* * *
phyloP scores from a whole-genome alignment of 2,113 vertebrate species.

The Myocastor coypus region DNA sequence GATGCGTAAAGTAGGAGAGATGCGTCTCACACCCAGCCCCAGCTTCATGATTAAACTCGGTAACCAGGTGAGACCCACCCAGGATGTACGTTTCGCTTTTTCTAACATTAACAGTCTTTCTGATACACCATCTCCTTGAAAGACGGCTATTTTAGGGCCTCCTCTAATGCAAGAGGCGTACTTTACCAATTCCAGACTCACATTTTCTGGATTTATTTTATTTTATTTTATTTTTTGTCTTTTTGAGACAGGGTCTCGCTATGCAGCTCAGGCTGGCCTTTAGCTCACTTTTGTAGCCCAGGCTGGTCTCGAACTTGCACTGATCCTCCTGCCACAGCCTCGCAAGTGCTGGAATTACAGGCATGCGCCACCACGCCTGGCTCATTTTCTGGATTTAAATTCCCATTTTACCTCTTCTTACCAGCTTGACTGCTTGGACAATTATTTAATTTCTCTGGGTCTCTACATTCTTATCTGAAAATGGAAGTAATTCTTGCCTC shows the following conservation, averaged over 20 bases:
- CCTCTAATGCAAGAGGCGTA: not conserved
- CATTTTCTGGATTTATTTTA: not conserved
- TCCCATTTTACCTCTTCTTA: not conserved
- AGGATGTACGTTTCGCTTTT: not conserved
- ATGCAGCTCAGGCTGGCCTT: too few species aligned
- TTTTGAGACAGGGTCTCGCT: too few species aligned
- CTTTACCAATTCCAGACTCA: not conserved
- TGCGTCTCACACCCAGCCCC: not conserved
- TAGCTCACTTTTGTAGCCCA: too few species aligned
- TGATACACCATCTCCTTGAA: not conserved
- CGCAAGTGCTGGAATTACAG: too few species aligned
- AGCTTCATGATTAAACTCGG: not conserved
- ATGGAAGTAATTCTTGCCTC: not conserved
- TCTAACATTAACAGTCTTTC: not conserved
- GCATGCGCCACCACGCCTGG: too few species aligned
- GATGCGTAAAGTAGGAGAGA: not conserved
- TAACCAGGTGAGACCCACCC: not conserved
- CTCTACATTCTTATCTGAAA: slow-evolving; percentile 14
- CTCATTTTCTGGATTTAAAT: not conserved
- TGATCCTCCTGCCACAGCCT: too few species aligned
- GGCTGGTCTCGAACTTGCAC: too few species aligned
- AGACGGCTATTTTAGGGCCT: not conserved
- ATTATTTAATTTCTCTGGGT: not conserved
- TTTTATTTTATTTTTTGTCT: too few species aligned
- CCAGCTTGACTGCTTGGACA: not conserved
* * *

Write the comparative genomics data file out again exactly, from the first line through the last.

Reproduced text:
phyloP scores from a whole-genome alignment of 2,113 vertebrate species.

The Myocastor coypus region DNA sequence GATGCGTAAAGTAGGAGAGATGCGTCTCACACCCAGCCCCAGCTTCATGATTAAACTCGGTAACCAGGTGAGACCCACCCAGGATGTACGTTTCGCTTTTTCTAACATTAACAGTCTTTCTGATACACCATCTCCTTGAAAGACGGCTATTTTAGGGCCTCCTCTAATGCAAGAGGCGTACTTTACCAATTCCAGACTCACATTTTCTGGATTTATTTTATTTTATTTTATTTTTTGTCTTTTTGAGACAGGGTCTCGCTATGCAGCTCAGGCTGGCCTTTAGCTCACTTTTGTAGCCCAGGCTGGTCTCGAACTTGCACTGATCCTCCTGCCACAGCCTCGCAAGTGCTGGAATTACAGGCATGCGCCACCACGCCTGGCTCATTTTCTGGATTTAAATTCCCATTTTACCTCTTCTTACCAGCTTGACTGCTTGGACAATTATTTAATTTCTCTGGGTCTCTACATTCTTATCTGAAAATGGAAGTAATTCTTGCCTC shows the following conservation, averaged over 20 bases:
- CCTCTAATGCAAGAGGCGTA: not conserved
- CATTTTCTGGATTTATTTTA: not conserved
- TCCCATTTTACCTCTTCTTA: not conserved
- AGGATGTACGTTTCGCTTTT: not conserved
- ATGCAGCTCAGGCTGGCCTT: too few species aligned
- TTTTGAGACAGGGTCTCGCT: too few species aligned
- CTTTACCAATTCCAGACTCA: not conserved
- TGCGTCTCACACCCAGCCCC: not conserved
- TAGCTCACTTTTGTAGCCCA: too few species aligned
- TGATACACCATCTCCTTGAA: not conserved
- CGCAAGTGCTGGAATTACAG: too few species aligned
- AGCTTCATGATTAAACTCGG: not conserved
- ATGGAAGTAATTCTTGCCTC: not conserved
- TCTAACATTAACAGTCTTTC: not conserved
- GCATGCGCCACCACGCCTGG: too few species aligned
- GATGCGTAAAGTAGGAGAGA: not conserved
- TAACCAGGTGAGACCCACCC: not conserved
- CTCTACATTCTTATCTGAAA: slow-evolving; percentile 14
- CTCATTTTCTGGATTTAAAT: not conserved
- TGATCCTCCTGCCACAGCCT: too few species aligned
- GGCTGGTCTCGAACTTGCAC: too few species aligned
- AGACGGCTATTTTAGGGCCT: not conserved
- ATTATTTAATTTCTCTGGGT: not conserved
- TTTTATTTTATTTTTTGTCT: too few species aligned
- CCAGCTTGACTGCTTGGACA: not conserved